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Personal Injury -- Plaintiff Law

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Georgia Personal Injury Law

If someone else hurts you, whether by accident or on purpose, the court may require them to pay for your recovery. This can include costs related to your short- and long-term medical care, emotional damages for pain and suffering, and wages you lost if your injuries required time off work.

Georgia has some unique personal injury laws that dictate when and how you can file a lawsuit to recover compensation. If you were injured in Atlanta, Athens, or Macon, knowing how these rules apply to your specific circumstances is necessary for building a successful case.

What Are the Grounds for a Personal Injury Lawsuit in Georgia?

A personal injury is any harm that you physically, emotionally, or mentally sustain because of someone else’s actions. When the court awards you monetary damages for your injuries, they’re trying to help you get your life back to the way it was before you were hurt.

Under most circumstances, you can recover compensation from anyone who hurt you, regardless of how or why the injury happened. Intentional injuries caused by a physical battery, for example, can lead to harm you can sue over.

Accidental injuries may be cause for recovery as well. Negligence is one of the most common bases for a personal injury lawsuit. Negligence arises when an activity, such as driving a car, requires an expected level, or duty, of care but that duty is breached. Using the car example, the duty may be to stop at a red traffic light, and the breach may be running the red traffic light. Injuries caused by negligence aren’t intentional, but the injurer should have known injuries were a possible result of their careless conduct.

Even when a person does try to abide by their duty of care, they may still be responsible for covering costs of an injury they caused. Product liability lawsuits are one such example. If a manufacturer produces a series of safe products, but a defect in some of the the products occurs through no fault of the manufacturer, they could still be responsible for covering costs to an injured consumer. Design flaws that cause all the products to be dangerous can also serve as the foundation for a personal injury lawsuit. Product liability and strict liability cases don’t require the injurer to have acted negligently or recklessly for them to be responsible for injury costs.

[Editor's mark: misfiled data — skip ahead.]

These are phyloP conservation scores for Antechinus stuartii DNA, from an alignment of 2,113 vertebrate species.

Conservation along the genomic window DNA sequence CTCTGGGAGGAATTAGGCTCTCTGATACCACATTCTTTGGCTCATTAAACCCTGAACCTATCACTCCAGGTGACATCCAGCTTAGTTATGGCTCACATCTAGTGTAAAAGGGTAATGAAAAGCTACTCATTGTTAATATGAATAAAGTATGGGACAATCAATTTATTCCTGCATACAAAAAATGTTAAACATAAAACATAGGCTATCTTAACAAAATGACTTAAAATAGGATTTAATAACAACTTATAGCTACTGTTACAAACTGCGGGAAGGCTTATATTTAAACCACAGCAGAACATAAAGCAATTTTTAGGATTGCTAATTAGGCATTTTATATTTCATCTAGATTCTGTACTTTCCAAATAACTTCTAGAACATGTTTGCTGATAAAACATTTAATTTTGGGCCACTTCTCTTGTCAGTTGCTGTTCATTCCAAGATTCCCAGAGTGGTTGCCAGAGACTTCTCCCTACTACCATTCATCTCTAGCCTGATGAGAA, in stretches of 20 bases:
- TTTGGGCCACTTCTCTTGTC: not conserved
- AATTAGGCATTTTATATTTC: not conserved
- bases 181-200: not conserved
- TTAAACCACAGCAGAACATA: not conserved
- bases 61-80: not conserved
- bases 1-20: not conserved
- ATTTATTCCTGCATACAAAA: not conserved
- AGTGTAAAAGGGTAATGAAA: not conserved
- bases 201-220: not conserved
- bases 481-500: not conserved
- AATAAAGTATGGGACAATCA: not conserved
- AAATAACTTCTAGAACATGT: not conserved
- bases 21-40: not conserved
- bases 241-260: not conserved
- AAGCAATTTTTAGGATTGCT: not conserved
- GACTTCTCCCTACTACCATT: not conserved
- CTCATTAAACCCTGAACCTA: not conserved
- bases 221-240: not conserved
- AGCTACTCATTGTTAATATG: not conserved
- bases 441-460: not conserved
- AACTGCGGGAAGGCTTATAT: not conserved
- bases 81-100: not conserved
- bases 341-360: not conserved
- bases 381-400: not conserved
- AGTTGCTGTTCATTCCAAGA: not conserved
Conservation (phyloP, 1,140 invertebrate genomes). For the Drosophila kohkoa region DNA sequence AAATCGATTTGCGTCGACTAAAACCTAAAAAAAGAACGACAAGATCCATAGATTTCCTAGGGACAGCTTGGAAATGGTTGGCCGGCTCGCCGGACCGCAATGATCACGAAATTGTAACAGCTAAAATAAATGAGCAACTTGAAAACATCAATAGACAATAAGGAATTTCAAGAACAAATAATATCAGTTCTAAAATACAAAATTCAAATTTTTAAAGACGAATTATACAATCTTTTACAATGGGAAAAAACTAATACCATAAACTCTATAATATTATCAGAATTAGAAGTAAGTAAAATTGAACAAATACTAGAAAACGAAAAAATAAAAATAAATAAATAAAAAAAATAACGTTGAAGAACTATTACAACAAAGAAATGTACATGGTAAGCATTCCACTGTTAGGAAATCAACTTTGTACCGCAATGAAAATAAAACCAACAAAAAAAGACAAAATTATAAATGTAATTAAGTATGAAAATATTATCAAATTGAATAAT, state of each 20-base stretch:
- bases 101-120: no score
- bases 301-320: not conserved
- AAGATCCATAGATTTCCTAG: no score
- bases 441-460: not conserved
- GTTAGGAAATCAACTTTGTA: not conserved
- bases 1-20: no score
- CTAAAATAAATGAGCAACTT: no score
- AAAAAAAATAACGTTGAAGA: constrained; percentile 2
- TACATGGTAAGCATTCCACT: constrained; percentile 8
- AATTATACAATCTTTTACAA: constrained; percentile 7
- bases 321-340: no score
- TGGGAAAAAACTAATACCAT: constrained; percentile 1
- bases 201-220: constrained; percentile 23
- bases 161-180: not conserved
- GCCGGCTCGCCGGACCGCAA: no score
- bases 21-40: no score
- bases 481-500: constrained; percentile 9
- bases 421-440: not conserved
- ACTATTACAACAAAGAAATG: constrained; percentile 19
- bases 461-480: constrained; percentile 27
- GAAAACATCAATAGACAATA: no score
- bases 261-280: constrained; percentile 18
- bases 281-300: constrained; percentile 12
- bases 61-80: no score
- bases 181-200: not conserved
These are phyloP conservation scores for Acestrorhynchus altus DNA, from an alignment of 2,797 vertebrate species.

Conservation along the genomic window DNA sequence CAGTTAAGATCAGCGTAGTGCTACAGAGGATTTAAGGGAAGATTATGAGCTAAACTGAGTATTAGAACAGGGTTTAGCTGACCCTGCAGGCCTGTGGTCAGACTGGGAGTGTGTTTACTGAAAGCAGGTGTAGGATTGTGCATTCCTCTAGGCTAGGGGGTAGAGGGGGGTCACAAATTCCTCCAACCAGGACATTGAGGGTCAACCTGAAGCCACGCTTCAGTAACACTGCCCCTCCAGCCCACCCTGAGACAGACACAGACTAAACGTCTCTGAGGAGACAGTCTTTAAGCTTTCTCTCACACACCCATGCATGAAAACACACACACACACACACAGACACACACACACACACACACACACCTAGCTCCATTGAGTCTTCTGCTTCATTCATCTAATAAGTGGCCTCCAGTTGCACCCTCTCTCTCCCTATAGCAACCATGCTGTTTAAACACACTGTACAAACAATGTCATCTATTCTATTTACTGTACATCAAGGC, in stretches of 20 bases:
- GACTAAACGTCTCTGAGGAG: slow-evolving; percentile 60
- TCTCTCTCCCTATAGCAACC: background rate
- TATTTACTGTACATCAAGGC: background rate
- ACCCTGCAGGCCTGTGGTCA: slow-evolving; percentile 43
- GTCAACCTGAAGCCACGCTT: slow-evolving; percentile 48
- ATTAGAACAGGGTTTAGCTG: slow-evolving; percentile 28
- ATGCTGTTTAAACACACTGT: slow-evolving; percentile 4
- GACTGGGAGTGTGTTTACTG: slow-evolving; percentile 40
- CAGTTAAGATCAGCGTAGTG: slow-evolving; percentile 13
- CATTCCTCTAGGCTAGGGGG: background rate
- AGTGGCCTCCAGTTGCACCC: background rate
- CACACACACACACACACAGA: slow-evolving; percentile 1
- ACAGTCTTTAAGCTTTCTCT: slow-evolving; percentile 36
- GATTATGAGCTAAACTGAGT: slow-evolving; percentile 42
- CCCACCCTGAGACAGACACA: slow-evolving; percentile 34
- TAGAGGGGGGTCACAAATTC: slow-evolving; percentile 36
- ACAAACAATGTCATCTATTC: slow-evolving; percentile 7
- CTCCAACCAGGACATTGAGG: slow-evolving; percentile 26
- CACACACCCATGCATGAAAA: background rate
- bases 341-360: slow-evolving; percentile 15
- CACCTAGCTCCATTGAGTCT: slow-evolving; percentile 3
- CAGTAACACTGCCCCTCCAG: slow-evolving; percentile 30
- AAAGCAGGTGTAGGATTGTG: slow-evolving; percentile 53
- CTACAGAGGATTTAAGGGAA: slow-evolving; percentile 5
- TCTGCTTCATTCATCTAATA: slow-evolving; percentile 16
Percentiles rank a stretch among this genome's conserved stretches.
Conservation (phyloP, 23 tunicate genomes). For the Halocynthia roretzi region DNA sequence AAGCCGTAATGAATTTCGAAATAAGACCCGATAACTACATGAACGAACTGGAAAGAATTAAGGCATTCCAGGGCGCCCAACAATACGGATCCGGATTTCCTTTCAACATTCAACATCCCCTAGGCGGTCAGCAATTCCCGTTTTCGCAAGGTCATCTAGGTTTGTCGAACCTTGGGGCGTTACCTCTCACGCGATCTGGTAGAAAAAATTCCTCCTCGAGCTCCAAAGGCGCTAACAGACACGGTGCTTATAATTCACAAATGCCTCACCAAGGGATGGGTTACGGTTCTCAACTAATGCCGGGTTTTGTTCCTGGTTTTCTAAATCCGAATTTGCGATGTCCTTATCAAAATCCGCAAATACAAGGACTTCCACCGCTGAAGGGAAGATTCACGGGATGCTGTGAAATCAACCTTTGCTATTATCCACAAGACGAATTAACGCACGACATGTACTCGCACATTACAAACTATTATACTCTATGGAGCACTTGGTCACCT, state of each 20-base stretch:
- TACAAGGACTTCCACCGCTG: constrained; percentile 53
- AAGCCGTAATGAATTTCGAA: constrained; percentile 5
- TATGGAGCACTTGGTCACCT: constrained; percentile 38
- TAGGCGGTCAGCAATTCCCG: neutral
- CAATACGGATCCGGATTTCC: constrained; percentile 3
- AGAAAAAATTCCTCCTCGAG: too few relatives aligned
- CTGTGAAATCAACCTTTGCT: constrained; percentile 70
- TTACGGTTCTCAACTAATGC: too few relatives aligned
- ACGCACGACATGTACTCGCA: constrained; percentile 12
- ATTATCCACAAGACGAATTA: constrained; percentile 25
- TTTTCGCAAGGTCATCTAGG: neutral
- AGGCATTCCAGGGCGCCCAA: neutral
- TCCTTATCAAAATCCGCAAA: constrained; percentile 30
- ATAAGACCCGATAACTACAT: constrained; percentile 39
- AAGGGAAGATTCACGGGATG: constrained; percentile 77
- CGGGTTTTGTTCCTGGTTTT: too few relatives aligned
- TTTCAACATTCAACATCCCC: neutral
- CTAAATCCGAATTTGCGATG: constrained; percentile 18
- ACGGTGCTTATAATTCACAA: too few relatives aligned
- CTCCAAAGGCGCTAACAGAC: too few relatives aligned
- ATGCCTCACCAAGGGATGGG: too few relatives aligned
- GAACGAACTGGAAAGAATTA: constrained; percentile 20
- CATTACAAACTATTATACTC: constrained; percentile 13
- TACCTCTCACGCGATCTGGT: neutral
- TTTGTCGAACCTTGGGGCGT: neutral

Personal Injury Rules Specific to Georgia

The Georgia statute of limitations for personal injury cases imposes a deadline for when you must file your lawsuit. With very few exceptions, you only have two years from the date of your injury to file a lawsuit for medical malpractice or general personal injury claims. Waiting too long to file could make it impossible for you to have your day in court, preventing you from recovering any compensation.

Georgia has contributory negligence rules that can limit how much money you’re allowed to recover if your actions helped create the circumstances that lead to your injury. The court will determine how “at fault” you are for your injuries, and will reduce your compensation accordingly. For example, if you’re trying to recover $10,000, but the court thinks you are 10 percent at fault for your injuries, you’ll only be able to recover 90 percent, which is $9,000 in this example, of the total amount sought.

This only applies if you are found to be less than 50 percent responsible for your injuries. If the court finds you responsible by 50 percent or more, you’ll likely be unable to recover any compensation at all.

Fortunately for the injured party, Georgia does not usually have a cap on how much a person can try to recover in a personal injury suit.

Before You Take Action, Seek Experienced Counsel

There are many components to a successful personal injury lawsuit. Making a mistake in any of your paperwork or the proceedings could limit, or prevent entirely, your ability to recover the amount you’re owed.

Working with an attorney could mean the difference between a strong case that gets you everything you need and a weak case that leaves you vulnerable to compensation reductions. An experienced attorney can help you file documents, put your case together, and present it to the court, making it possible for you to have a better outcome in your case.

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